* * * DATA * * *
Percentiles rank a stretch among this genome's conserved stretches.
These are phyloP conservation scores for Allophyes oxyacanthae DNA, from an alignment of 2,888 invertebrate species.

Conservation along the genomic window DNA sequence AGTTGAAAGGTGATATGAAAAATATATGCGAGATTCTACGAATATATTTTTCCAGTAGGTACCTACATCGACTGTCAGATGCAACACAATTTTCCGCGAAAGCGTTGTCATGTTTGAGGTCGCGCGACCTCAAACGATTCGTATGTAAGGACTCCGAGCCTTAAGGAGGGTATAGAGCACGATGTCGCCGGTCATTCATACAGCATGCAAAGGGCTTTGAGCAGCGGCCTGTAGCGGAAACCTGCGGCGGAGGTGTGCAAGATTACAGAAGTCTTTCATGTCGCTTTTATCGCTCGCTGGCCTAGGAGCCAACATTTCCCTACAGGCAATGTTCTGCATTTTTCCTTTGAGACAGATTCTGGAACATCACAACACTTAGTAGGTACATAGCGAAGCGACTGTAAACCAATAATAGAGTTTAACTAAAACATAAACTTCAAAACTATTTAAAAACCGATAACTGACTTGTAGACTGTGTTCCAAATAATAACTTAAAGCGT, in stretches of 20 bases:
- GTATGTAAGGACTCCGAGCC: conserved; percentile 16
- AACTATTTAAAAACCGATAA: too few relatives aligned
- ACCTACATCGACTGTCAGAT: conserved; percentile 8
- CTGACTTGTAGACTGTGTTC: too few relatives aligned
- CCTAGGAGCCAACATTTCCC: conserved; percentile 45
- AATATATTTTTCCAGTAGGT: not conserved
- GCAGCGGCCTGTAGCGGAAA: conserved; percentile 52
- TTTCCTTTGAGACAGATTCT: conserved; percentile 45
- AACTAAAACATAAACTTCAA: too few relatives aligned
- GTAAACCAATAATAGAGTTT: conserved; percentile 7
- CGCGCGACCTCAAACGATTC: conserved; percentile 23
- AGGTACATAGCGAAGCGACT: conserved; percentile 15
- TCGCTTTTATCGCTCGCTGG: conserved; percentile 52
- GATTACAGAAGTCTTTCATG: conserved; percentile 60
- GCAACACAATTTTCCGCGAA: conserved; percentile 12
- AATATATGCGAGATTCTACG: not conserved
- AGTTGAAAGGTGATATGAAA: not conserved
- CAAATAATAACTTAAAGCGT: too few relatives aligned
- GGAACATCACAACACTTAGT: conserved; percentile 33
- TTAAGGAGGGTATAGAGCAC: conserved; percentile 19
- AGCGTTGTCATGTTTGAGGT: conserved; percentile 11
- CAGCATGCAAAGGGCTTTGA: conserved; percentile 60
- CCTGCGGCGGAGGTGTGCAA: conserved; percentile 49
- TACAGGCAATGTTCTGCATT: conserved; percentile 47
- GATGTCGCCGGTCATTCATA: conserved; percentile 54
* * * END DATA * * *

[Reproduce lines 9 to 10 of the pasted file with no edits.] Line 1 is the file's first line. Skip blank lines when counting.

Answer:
- AATATATTTTTCCAGTAGGT: not conserved
- GCAGCGGCCTGTAGCGGAAA: conserved; percentile 52